In accordance with a further aspect of the present invention a kit is provided for implementing an n-state logic device with n≧2, wherein the first and the second signal are optical signals.

In accordance with another aspect of the present invention a kit is provided for implementing an n-state logic device with n≧2, further comprising an inverter with an input and an output, including a detector for detecting a first signal on the input and a generator for generating a second signal on the output.

In accordance with a further aspect of the present invention a kit is provided for implementing an n-state logic device with n≧2, further comprising a manual.

In accordance with another aspect of the present invention a kit is provided for implementing an n-state logic device with n≧2, wherein the kit implements an n-valued logic function.

In accordance with a further aspect of the present invention a kit for implementing an n-valued logic device with n≧2 is provided, further comprising a source capable of generating a signal representing a state.

In accordance with another aspect of the present invention a kit for implementing an n-valued logic device with n≧2 is provided, further comprising an inverter with an input and an output.

In accordance with a further aspect of the present invention a kit for implementing an n-valued logic device with n≧2 is provided, further comprising a display.

In accordance with a further aspect of the present invention a kit for implementing an n-valued logic device with n≧2 is provided, comprising a signal splitter. In accordance with another aspect of the present invention a kit for implementing an n-valued logic device with n≧2 is provided, further comprising a connector.

In accordance with a further aspect of the present invention a kit for implementing an n-valued logic device with n≧2 is provided, comprising a manual.

In accordance with another aspect of the present invention a kit for implementing an n-valued logic device with n≧2 is provided.

In accordance with a further aspect of the present invention an n-state switch with n≧2 is provided, comprising a first input enabled to receive a first signal being an independent instance of a characteristic of a first physical phenomenon and representing one of n states, a second input enabled to receive a second signal, the second signal being an independent instance of a characteristic of a second physical phenomenon and representing one of n states, and an output enabled to provide an output signal representing the first signal whenever the first input receives the first signal and the second input receives the second signal being in a first of n states.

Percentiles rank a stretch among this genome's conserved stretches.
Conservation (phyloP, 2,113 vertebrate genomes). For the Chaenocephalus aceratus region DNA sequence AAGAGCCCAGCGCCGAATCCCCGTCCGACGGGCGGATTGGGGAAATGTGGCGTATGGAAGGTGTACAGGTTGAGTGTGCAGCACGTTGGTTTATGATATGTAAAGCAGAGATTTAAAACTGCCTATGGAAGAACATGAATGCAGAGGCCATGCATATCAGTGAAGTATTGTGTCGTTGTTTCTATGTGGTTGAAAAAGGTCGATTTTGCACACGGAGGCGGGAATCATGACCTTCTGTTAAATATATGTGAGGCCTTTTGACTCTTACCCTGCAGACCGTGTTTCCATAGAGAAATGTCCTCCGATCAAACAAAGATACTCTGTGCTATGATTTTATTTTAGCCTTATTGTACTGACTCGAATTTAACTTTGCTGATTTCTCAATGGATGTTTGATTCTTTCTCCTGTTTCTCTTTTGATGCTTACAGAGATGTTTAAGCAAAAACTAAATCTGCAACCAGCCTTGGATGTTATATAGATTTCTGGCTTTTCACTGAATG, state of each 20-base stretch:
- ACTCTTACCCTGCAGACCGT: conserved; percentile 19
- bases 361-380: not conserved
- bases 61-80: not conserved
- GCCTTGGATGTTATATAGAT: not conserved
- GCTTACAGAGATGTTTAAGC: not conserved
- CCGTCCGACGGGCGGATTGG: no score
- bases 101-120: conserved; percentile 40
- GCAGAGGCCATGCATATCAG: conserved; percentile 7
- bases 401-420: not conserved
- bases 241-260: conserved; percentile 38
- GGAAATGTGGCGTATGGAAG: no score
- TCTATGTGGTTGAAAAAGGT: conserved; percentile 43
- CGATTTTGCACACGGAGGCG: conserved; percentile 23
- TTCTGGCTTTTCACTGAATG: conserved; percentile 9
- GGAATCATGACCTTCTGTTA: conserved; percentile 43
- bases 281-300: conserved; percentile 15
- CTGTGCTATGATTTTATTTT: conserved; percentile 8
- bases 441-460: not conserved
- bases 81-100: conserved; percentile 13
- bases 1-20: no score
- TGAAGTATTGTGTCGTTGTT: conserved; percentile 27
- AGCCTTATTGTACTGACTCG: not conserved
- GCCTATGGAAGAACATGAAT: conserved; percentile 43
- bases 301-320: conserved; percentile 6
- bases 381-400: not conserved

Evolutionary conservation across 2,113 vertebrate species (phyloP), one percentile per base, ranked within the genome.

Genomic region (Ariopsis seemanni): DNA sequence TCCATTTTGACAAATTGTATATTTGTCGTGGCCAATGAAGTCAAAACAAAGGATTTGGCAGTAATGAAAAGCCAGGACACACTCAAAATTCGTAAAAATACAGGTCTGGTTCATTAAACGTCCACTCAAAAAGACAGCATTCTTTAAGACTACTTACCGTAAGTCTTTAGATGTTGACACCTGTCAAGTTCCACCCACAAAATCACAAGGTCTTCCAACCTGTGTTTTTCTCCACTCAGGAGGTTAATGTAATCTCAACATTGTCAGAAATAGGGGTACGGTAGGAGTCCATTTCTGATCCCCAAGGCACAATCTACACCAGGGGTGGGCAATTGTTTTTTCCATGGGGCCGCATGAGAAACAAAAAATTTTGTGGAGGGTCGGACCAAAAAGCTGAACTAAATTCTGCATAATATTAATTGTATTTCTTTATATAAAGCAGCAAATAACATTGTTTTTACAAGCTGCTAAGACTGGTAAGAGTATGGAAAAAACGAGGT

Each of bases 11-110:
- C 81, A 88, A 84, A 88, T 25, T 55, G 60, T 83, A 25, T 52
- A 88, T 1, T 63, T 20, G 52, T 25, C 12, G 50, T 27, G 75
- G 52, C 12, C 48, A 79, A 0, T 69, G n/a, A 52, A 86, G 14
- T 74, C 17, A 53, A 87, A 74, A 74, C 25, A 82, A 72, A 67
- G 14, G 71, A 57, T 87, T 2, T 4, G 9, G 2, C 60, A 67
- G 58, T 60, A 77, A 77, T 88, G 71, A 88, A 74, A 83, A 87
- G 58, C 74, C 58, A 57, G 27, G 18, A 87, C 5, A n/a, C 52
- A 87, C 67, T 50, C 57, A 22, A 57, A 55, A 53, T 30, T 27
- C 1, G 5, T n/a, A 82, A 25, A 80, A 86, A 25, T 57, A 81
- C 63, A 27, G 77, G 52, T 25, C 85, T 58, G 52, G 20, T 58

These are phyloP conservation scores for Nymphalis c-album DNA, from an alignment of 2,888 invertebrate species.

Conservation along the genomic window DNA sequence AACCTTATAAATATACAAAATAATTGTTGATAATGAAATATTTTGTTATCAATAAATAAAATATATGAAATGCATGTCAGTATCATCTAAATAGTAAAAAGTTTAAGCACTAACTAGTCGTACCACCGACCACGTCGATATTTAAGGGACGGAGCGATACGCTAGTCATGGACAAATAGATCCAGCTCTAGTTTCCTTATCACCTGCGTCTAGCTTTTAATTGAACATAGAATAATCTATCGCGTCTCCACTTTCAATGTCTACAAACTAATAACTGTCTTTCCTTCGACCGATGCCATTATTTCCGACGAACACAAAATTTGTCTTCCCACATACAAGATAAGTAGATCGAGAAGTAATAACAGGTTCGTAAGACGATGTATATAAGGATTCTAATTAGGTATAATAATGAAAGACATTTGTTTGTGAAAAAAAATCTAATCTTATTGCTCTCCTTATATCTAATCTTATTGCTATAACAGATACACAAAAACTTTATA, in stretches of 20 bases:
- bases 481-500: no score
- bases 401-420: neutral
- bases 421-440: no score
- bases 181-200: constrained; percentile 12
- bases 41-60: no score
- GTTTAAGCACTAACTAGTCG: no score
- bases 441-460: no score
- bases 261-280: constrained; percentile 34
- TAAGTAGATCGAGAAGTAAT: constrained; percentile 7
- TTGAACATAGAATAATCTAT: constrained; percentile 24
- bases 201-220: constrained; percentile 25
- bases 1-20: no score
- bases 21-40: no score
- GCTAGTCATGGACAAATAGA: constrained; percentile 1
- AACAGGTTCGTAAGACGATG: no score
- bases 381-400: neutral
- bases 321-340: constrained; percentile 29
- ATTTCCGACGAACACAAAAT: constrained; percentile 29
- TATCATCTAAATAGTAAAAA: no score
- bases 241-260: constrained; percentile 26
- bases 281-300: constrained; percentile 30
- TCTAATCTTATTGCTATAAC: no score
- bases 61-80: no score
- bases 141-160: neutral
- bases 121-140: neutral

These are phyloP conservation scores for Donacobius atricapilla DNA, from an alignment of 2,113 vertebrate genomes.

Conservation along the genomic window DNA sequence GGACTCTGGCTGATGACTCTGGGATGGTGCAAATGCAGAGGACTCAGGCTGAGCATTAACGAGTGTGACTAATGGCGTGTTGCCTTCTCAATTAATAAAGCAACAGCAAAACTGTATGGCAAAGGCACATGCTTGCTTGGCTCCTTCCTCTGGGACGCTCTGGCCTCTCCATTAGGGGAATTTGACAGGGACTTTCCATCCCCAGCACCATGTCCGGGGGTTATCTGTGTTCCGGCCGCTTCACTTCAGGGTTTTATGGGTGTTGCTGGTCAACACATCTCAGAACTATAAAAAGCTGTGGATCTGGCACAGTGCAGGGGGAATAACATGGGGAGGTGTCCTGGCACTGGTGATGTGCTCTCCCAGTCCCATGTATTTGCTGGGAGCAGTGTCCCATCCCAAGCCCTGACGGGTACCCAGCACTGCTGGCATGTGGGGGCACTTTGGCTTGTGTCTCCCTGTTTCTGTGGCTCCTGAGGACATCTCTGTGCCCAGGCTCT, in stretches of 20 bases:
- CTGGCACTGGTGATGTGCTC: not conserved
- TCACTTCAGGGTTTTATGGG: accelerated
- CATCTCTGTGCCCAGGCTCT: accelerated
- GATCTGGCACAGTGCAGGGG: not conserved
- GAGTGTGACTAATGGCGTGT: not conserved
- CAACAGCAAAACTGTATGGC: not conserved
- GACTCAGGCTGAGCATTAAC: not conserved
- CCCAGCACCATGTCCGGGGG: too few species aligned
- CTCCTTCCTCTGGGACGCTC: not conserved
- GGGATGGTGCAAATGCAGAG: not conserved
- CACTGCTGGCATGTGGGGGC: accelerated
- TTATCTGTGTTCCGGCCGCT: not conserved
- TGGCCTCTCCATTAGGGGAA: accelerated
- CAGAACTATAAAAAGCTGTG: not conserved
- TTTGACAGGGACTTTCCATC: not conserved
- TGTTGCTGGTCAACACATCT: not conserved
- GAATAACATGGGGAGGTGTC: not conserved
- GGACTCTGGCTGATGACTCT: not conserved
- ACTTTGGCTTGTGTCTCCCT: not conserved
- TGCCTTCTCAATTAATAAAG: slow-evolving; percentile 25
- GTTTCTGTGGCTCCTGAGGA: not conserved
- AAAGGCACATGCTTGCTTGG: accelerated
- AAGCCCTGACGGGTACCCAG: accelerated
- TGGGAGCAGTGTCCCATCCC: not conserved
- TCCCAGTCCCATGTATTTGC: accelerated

In accordance with another aspect of the present invention an n-state switch is provided, wherein the first and the second physical phenomenon are identical.

BRIEF DESCRIPTION OF THE DRAWINGS

Various other objects, features and attendant advantages of the present invention will become fully appreciated as the same becomes better understood when considered in conjunction with the accompanying drawings, and wherein:

FIG. 1 is a diagram of a 4-valued function realized with switches and inverters.

FIG. 2 is a diagram of an n-valued switch.

FIG. 3 is a diagram of a detecting element and a generator element of an n-valued inverter in accordance with an aspect of the present invention.

FIG. 4 is a diagram of an element of an n-valued inverter in accordance with an aspect of the present invention.

FIG. 5 is a diagram of an n-valued inverter in accordance with an aspect of the present invention.